loki993
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Aug 2012
Holly, Mi
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Quote:
Originally Posted by watersr View Post
+1. That's it in a nutshell. Any good homebrew store should sell a kit with nearly everything mentioned above and you're ready to brew. One caveat, don't start with the idea you'll save money on beer cause you probably won't buy at least you'll enjoy it more.
Yeah that's why I said theoretically, I know how these things are and how I am. It just lead to more. I know I wont save money, but I will have more tasty beer around that's for sure and hopefully after a while it will be exactly what I want it to be, not something close.

 
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Old 08-06-2012, 03:26 PM   #8
rifraf
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Jan 2012
Chicagoish, Illinois
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immersion chillers are expensive...I just put my pot in the sink, run water on the outside while I stir the wort and replace the water as it warms. Once it's to about 100 I use ice water and that gets me down into the 70s.
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Originally Posted by SittingDuck
Even ales take too long. I need something I can ferment during the boil and drink from the kettle!
You have to grow old, you don't have to grow up.

 
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Old 08-06-2012, 03:26 PM   #9
KISS Brew
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Jan 2011
Athens, Georgia
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Quote:
Originally Posted by loki993 View Post
I figure I can justify the cost of the kit by what I, theoretically, should be able to save from buying beer. Though I know how that ends up working out.
This is a tough one. I'm definitely saving money at this point, but it takes a while to hit that point. I usually don't recommend people get into brewing to save money.

Quote:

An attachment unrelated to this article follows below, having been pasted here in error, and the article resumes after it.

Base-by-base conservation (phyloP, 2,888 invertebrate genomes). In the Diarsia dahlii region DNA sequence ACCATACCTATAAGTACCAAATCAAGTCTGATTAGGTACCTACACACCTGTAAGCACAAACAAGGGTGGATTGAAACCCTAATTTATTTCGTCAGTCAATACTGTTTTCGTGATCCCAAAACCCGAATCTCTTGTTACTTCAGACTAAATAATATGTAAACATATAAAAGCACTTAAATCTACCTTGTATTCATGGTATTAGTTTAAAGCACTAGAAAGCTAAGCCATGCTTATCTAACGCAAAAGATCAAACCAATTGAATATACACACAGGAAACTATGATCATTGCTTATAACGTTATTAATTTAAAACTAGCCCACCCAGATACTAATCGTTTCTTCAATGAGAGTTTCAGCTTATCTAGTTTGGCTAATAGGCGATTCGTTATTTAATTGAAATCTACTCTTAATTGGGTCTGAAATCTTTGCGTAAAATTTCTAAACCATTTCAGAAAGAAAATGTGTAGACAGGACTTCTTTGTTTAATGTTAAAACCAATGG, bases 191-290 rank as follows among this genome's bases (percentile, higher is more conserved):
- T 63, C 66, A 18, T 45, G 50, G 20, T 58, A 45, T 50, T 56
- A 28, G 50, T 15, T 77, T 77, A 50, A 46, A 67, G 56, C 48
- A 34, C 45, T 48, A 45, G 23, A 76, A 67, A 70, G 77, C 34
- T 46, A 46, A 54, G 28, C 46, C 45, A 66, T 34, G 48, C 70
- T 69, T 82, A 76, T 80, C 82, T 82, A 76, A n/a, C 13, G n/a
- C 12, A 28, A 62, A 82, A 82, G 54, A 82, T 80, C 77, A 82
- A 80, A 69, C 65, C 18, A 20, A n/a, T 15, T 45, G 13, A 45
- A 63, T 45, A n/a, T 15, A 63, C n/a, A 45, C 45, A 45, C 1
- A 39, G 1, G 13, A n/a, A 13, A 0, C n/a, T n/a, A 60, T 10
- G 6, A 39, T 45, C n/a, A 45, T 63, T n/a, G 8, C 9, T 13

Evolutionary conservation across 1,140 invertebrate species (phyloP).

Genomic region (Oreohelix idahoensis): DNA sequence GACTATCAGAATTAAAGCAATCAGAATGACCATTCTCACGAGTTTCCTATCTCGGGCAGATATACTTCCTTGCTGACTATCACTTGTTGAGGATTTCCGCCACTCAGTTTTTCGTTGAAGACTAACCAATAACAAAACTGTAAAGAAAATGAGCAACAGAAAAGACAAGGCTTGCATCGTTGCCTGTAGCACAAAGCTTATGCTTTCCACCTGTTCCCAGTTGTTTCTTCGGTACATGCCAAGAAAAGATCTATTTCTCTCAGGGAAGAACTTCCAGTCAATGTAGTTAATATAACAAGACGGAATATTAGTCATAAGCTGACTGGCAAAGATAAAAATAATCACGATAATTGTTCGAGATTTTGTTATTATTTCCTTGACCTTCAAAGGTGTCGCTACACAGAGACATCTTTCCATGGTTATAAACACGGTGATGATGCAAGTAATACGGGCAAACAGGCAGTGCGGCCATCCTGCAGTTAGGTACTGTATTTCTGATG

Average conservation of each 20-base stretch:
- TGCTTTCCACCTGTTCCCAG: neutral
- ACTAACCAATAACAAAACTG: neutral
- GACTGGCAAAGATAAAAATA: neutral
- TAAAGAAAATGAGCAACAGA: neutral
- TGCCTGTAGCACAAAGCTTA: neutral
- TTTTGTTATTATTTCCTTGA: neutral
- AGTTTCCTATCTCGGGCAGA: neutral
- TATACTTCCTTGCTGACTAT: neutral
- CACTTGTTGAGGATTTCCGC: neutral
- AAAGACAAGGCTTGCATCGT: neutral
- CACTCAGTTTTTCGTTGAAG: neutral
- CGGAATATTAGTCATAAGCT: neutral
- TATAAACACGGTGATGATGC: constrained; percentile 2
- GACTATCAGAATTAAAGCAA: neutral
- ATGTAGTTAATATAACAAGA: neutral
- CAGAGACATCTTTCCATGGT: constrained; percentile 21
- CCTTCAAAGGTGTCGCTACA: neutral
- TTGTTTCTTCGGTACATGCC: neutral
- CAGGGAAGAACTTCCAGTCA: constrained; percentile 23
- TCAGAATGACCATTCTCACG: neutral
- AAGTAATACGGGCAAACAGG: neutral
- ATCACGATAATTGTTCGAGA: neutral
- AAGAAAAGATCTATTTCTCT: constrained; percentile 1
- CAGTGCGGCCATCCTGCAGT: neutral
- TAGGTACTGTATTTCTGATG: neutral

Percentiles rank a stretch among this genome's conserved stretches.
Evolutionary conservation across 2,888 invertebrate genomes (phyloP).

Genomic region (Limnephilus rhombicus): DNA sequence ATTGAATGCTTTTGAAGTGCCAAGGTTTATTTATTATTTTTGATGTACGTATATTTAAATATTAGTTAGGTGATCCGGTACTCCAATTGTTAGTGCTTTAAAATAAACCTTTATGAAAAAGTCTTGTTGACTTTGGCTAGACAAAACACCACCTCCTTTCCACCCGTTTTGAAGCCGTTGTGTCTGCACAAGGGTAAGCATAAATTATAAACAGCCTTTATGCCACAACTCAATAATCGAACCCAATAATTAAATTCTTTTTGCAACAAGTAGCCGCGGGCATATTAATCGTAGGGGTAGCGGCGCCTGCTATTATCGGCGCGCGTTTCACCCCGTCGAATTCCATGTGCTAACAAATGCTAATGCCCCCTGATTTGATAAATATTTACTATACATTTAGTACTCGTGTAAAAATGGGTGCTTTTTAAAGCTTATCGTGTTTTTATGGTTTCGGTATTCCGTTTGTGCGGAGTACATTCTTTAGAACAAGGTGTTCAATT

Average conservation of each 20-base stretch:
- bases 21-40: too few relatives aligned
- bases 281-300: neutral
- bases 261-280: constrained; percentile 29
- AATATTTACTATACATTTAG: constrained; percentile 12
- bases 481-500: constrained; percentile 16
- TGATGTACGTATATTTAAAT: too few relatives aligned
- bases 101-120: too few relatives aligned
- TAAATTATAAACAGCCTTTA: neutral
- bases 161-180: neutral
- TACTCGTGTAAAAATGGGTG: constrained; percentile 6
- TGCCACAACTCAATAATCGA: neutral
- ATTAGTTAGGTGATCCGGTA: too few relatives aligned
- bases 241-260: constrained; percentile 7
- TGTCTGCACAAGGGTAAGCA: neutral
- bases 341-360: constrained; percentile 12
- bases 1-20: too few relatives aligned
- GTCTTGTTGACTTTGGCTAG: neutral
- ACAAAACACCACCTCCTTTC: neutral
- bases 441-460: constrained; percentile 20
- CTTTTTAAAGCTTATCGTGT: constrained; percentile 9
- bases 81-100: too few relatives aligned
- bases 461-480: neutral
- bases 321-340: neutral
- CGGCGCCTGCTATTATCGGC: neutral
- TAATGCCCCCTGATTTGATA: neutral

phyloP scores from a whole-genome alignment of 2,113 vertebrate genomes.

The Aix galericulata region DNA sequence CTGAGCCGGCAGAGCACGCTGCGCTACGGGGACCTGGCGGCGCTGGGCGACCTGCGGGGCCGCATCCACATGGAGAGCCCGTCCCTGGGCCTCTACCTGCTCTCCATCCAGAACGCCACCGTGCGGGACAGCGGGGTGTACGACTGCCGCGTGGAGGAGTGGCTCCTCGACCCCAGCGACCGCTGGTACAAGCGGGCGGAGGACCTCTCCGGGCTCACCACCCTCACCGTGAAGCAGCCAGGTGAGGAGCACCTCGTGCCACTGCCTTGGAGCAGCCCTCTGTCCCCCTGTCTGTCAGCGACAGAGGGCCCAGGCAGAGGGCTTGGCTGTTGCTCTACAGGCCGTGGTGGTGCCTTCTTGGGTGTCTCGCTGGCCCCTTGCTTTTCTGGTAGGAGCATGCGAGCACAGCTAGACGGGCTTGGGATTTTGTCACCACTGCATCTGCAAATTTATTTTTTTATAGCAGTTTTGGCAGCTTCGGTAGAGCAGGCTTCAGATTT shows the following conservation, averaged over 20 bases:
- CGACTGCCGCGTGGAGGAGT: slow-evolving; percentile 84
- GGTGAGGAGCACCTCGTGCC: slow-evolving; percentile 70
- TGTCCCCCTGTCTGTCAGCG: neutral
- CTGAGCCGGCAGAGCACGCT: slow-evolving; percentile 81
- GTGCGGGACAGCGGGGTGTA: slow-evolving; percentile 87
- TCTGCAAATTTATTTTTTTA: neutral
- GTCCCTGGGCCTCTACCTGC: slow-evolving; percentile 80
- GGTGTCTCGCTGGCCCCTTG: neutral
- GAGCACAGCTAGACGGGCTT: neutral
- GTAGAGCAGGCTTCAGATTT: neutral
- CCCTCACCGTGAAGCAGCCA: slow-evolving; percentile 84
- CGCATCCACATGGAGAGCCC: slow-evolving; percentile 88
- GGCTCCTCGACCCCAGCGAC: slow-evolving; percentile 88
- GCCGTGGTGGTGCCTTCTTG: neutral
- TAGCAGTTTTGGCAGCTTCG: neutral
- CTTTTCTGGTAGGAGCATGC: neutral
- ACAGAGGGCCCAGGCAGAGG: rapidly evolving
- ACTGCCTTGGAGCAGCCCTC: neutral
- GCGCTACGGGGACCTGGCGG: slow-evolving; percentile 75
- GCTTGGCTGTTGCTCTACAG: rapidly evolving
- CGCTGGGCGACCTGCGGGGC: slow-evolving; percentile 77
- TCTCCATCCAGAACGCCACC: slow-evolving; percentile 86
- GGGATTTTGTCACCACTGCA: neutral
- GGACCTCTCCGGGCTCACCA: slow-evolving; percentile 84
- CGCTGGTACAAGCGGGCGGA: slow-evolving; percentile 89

Originally Posted by loki993 View Post
Whats the best way to pull this off on a budget?
I'd recommend using a clean ale yeast (US-05 would be my choice) for all your batches until money loosens up. If you save the slurry from your first batch, you can split that and use it for at least two more batches. Continuing on this way for 2-3 generations, you can easily get 7-8 batches from a single yeast purchase. Some people save yeast even longer, but I get a little antsy after the third generation.

Once you're addicted to brewing (it won't take long) I'd recommend buying at least your hops in bulk as well. I use Hops Direct, and pay under a dollar an ounce for hops (even with shipping). It seems that $2 per oz is a more common price when you're buying them in smaller amounts.


Quote:
Originally Posted by rifraf View Post
immersion chillers are expensive...I just put my pot in the sink, run water on the outside while I stir the wort and replace the water as it warms. Once it's to about 100 I use ice water and that gets me down into the 70s.
I'm too cheap to buy an immersion chiller, and this is what I do. It works fine. It helps to freeze a couple Ziplocs of ice the night before to make sure you have plenty of ice, too.
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Old 08-06-2012, 03:30 PM   #10
bdh
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Feb 2012
Baltimore, MD
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The beginner equipment kits are usually a decent value, but if you really want to start out as cheaply as possible you can just buy the essential pieces (listed in a post above) separately - some kits like to add extra stuff that you don't really need like plastic mash paddles, Palmer's 'How to Brew' book (which already available for free online), etc... You can save a few more bucks buying food grade buckets at Lowes (or finding free ones - grocery store bakeries usually have extra 5gal food grade buckets that they don't need) and drilling holes yourself for an airlock or bottling spigot.

If you want an immersion chiller, they're not that hard to build yourself. The copper can be expensive, but I've seen some people find good prices by ordering it online.